Review: Torchwood – The Crown

Review by Jacob Licklider

When Torchwood was first conceived as an arc for Series 2 of Doctor Who it was established in universe by Queen Victoria, so having Big Finish Productions producing a series of audio dramas based on Torchwood, doing releases with Queen Victoria as a prominent character is a given.  Big Finish Productions cast Rowena Cooper in the role; and several monthly range releases, and an appearance in The Torchwood Archive established her as the definitive Queen Victoria.  The final Torchwood monthly range release for 2020 is The Crown which is promoted with a striking image of Her Majesty, Queen Victoria in a straitjacket and padded cell with a skeleton looming.  This image, combined with a vague product description, can only lead a potential listener to buy this on intrigue.

The Crown is told from the perspective of Dr. Gideon Parr, who has a patient in an asylum who has been convinced that she is Queen Victoria, and another patient who believes in the Ferryman.  Nothing should connect these patients, yet something does, an underlying madness and belief in a curse.  This madwoman who would be queen tells her tale to the doctor, who listens intently about how she was minding her own business until she couldn’t be seen by her royal retinue.  This woman finds herself intent on disfiguring her once perfect visage to be seen by others and retain some sense of normalcy.  It is the story of someone who initially finds a curse to give her freedom the heavy head the crown gives a queen, before becoming incredibly soured when the novelty wears off.  The script suits Jonathan Barnes, who found much success with Big Finish’s Classics range; making The Crown feel like a real ghost story being told around a fire right before Christmas on a cold, long winter’s night.  Like many a classic horror tale there is a final twist leaving the listener shocked into decontextualising the previous events.  Now, this twist is perhaps a bit too obvious, but it is pulled off beautifully in the end.  Rowena Cooper is an excellent performer, giving this patient nuance and a sincerity as she believes herself to truly be Queen Victoria, but there are cracks.  This is a character who only follows cliches about royalty, not quite acting as a queen should.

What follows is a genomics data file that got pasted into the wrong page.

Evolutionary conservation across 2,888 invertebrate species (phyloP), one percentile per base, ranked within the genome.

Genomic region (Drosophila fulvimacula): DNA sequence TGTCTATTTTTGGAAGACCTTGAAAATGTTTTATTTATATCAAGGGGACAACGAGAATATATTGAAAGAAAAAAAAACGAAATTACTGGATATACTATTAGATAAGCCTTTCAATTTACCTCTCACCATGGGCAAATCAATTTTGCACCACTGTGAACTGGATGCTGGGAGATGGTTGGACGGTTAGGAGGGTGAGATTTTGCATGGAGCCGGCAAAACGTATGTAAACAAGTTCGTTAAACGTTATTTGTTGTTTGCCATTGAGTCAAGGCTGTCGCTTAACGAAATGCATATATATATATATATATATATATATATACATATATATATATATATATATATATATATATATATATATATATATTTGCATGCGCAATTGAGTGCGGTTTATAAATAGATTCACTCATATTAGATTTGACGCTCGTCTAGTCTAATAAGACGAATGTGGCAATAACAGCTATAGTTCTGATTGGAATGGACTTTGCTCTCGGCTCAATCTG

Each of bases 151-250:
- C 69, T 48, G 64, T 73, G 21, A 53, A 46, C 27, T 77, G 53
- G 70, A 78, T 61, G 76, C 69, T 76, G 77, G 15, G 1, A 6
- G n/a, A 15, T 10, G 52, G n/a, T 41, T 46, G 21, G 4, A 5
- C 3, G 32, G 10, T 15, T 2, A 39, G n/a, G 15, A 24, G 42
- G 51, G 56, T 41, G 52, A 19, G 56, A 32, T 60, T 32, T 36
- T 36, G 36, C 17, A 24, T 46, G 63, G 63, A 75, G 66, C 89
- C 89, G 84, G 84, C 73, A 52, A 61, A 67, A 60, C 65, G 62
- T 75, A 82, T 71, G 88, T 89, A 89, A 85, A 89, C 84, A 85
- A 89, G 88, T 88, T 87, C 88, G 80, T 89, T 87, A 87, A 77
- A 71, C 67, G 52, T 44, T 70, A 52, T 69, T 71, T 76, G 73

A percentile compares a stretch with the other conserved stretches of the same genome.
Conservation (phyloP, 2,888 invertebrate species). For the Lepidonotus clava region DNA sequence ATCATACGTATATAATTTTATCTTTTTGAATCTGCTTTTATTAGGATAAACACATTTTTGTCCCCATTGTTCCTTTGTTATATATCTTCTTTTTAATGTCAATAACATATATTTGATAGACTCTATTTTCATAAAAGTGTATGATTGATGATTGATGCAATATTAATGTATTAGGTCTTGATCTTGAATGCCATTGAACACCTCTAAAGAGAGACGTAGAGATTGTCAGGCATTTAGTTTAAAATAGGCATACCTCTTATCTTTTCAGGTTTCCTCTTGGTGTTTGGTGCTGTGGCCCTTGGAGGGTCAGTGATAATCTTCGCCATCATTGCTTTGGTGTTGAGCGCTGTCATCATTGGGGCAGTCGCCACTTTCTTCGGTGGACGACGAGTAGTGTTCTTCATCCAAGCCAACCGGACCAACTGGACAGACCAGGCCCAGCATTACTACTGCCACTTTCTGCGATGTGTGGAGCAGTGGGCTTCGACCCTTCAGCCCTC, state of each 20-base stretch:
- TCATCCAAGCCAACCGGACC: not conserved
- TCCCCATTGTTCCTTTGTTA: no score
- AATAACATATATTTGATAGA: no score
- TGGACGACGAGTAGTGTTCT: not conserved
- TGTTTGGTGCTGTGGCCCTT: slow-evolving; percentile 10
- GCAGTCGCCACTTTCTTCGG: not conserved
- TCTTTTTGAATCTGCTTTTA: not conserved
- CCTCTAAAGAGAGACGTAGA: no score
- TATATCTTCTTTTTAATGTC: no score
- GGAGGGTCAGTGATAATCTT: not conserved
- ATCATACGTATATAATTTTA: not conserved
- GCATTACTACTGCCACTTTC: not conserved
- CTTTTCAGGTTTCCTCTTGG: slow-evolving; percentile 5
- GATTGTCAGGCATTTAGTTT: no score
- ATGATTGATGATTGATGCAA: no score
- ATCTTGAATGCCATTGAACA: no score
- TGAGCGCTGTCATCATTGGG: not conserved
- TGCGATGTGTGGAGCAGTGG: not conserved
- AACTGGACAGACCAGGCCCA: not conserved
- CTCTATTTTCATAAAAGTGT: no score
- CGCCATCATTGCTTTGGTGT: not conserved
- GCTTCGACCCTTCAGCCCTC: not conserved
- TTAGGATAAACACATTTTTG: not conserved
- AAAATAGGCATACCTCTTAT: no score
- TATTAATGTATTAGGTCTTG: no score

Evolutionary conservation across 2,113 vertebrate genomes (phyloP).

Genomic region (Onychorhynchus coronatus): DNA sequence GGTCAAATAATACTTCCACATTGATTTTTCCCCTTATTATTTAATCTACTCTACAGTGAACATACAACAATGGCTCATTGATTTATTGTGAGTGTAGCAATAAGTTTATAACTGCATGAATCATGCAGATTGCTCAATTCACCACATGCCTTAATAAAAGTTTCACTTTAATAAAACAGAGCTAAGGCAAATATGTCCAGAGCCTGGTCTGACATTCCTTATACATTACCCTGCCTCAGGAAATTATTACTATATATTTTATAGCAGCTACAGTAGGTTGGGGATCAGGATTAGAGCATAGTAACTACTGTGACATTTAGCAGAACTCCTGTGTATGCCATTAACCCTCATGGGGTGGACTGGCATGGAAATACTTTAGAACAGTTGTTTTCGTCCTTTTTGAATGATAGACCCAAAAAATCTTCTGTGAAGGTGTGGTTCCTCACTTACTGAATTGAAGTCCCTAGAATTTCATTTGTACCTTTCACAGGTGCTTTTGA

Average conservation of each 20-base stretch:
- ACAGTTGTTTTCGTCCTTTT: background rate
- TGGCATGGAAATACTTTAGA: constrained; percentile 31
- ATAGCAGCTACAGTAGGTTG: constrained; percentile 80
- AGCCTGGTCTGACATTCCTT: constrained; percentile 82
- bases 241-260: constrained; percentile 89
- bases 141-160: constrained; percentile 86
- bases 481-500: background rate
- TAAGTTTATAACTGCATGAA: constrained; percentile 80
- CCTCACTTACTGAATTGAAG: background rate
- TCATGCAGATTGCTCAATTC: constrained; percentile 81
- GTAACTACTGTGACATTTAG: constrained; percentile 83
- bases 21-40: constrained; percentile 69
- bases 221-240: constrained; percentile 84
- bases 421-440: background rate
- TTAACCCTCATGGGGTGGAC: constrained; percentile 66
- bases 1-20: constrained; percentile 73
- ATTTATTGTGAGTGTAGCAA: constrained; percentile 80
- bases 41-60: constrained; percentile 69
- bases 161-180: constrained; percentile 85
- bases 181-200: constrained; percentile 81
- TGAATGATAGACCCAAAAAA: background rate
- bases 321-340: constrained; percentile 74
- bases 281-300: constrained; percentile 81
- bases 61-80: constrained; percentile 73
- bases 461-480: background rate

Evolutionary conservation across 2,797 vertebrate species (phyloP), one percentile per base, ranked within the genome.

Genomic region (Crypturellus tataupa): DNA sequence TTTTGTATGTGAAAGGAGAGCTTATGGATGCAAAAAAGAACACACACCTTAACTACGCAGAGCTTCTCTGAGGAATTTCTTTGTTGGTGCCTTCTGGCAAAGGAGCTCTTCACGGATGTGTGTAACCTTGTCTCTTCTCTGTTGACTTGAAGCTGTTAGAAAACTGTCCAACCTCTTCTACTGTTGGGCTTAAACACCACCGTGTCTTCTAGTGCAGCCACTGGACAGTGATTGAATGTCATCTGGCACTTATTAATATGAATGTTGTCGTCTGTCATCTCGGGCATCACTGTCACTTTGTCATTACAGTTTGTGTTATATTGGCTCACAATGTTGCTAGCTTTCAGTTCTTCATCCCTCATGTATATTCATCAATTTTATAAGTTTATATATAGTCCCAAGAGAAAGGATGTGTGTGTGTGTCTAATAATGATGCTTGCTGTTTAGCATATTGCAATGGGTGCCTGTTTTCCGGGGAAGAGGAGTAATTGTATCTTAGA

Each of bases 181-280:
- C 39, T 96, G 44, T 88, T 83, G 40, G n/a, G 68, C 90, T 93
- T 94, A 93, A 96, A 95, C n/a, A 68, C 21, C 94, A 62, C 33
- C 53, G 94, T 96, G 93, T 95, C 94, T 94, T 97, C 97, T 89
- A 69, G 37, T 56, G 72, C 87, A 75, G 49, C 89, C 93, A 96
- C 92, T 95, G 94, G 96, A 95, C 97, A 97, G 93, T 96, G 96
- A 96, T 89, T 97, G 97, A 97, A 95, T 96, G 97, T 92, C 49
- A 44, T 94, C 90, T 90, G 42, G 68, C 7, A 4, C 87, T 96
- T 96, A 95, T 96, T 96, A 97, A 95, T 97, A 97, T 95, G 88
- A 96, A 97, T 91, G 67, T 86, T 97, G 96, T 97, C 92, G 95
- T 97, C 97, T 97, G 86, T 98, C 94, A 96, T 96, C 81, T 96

Lisa Bowerman provides an excellent direction for this release, utilising the music of Blair Mowat to add to a haunting, yet festive atmosphere.  It has the editing of a Companion Chronicle with music and sound design (provided by Joe Meiners) kept to points where it is only a subtle enhancement and Bowerman’s previous experience with many of that range’s successes comes into play brilliantly here.  Best of all, The Crown is a story which does not require any working knowledge of Torchwood or the previous adventures with Rowena Cooper as Queen Victoria meaning it becomes a perfect entry point for new listeners.  Overall, it is one of the perfect releases for the Christmas season and rounds out the year of Torchwood releases in a near perfect fashion.  9/10.

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